Some people eat, sleep and chew gum, I do genealogy and write...

Thursday, October 27, 2016

How to protect yourself online for genealogists

It has been said that the only way to protect your computer from being hacked is to not have one and if you do have one, never turn it on. But that, like all other such statements is far from realistic. I remember back to the days when we first began using personal computers, as they were called at the time. I owned an Apple dealership at the time and we had several models of Apple computers set up on the sales floor for demos. A customer came in an after a few minutes informed me that all of our computers had a computer virus. I was incredulous. I thought it was a joke. But he kindly showed me the problem and that began my involvement with viruses, Trojan horses, worms, Phishing scams and all the rest. For a more complete list of malware, see Wikipedia: Malware

Yesterday, my wife got an email that said our Subaru had been recalled. She opened the email and read me the contents before I could stop her. Fortunately, she was on her iPhone rather than her computer. I immediately, went online and found that the problem in the email was bogus. There was a recall, but our car was not affected. The email was most likely a phishing scam to get us to click to another website. Had the email been on her computer rather than a phone, she might have infected her computer by simply opening the email. In any event, by opening the email, she likely confirmed to the sending party that the email address was active and available for further phishing. Real recall notices come through the paper mail.

If you live in a large city, you probably are aware that certain areas of the city are dangerous to enter alone after dark. You are probably careful to lock your doors even when you are at home. You may have a security system and even camcorders viewing your property. You are careful to lock your car and do not leave valuables in open view. All of this becomes second nature to those of us who live in large cities, but are not so common in smaller, outlying towns and villages.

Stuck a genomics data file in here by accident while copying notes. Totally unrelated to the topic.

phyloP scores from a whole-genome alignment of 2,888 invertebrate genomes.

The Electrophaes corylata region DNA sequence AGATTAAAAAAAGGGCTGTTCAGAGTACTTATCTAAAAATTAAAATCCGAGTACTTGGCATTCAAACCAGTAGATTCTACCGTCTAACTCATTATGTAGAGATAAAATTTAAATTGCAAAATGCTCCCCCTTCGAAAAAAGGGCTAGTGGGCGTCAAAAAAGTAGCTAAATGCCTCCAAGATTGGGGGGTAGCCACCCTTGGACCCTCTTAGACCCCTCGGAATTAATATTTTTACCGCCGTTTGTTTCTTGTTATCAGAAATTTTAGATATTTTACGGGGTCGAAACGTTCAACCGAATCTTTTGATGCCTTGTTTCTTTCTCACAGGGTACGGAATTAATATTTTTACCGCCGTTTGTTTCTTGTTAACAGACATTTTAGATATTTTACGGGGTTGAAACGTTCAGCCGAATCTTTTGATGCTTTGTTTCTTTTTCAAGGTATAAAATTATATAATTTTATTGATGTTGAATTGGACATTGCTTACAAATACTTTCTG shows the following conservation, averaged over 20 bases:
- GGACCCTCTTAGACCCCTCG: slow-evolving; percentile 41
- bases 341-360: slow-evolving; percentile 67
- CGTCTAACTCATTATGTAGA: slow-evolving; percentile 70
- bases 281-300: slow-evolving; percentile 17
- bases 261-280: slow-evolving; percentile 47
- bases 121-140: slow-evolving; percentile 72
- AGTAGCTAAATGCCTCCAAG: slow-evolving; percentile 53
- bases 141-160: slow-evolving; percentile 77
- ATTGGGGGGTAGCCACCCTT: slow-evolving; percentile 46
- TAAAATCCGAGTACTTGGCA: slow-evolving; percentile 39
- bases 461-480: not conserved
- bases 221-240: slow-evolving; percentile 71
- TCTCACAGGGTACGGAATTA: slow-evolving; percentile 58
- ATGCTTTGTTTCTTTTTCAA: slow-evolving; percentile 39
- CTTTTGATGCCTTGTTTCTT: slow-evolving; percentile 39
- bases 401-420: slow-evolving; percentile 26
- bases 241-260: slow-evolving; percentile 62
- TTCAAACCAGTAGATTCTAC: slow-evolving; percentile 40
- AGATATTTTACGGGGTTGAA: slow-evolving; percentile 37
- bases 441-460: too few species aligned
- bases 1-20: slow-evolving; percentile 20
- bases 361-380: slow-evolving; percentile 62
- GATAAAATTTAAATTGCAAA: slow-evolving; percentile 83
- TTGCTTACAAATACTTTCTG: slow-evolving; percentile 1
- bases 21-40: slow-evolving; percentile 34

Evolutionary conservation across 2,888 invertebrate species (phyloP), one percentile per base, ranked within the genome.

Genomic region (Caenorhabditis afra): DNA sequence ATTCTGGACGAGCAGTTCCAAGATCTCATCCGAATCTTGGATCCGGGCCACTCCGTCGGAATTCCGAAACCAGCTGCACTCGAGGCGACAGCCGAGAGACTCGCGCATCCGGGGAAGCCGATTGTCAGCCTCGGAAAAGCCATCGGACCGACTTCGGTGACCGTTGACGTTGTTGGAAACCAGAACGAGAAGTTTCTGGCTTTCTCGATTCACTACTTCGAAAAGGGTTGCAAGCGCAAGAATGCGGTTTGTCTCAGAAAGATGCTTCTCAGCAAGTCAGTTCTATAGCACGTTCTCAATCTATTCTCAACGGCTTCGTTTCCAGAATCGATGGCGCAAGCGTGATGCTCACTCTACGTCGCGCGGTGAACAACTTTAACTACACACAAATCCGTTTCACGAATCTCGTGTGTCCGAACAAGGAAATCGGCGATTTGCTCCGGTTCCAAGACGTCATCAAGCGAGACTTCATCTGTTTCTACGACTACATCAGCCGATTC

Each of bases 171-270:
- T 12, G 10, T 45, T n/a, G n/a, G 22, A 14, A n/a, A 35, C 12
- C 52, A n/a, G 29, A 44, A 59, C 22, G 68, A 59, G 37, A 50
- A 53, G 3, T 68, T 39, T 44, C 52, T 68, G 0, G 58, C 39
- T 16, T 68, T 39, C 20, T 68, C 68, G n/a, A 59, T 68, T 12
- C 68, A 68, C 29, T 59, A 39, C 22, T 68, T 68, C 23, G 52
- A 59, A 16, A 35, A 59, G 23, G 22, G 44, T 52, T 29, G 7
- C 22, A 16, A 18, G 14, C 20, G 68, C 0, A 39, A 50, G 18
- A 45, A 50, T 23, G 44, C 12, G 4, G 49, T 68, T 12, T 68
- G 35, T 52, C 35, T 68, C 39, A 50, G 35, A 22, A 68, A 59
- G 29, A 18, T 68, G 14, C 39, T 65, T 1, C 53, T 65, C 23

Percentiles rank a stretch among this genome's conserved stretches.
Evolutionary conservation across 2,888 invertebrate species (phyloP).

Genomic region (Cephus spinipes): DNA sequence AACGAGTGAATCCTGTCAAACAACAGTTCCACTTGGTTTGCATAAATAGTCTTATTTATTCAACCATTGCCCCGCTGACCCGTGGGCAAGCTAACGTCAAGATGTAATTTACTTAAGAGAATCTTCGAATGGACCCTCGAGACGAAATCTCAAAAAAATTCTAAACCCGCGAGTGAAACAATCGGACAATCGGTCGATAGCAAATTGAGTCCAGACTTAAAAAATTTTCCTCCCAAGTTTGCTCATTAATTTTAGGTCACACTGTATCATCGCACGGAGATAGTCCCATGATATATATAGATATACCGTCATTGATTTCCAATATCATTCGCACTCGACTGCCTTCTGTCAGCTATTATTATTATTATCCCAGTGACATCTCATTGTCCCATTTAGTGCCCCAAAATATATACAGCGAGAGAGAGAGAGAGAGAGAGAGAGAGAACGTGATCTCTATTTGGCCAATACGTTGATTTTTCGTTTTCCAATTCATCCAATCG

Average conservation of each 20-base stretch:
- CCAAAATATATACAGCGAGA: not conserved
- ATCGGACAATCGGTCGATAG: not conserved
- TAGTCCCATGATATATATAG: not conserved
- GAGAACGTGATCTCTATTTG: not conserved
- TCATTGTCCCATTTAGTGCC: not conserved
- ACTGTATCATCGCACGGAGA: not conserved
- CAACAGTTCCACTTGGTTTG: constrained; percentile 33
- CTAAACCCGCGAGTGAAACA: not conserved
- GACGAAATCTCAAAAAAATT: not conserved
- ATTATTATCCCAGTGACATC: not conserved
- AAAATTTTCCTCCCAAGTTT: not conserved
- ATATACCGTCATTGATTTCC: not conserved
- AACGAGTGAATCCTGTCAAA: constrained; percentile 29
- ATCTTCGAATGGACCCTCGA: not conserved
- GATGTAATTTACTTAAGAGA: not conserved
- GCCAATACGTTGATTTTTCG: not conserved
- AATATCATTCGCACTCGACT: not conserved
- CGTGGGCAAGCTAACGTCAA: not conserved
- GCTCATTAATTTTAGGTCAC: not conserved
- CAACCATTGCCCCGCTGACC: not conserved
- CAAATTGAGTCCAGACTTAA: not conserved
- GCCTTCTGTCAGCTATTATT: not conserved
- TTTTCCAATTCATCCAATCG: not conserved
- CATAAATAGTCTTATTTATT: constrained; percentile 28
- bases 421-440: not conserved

The truth is the second you get on the internet, you are now in the largest city in the world and there are dangers at every corner and turn. But just like living in a large city, self protection becomes an ingrained habit. I can still travel and function in a large city even though I know it is dangerous and I can still operate on the internet without too much concern, because I know how to react by habit and long experience.

I still hear about people who "surf" the internet. Surfing the internet is like walking around in the dark in a large city. You are simply asking for trouble. My first rule of safe, online computing is to be careful and direct all your searches to specific topics that you control. Sometimes, you cannot control the links and websites that appear in a search, but random clicking is sure to produce unwanted and dangerous results. Obviously, it you are looking for trouble, you will find and find it quickly. Filth and sleaze is common and can become highly addictive. The internet is a great and wonderful source of information, but it is also a trap for those who do not know enough to act for their own good.

Here are some websites with basic information about computer safety.

Yes, there is a risk. Life is full of risks, but we learn to manage our risks against our benefits. The key to avoiding nearly all of the bad parts of the world of computers is to become educated about the nature of the risks and patterns of behavior that increase those risk factors. 

1 comment:

  1. Excellent points James. I bought my first computer, a Tandy from Radio Shack, in 1986. I have never understood those who, even now, don't want or like computers. To each his own, I guess. During the many genealogy classes I've taught, I'm always asked about online safety. My response is similar to yours. Learn how to travel safely and you'll be much less likely to have problems.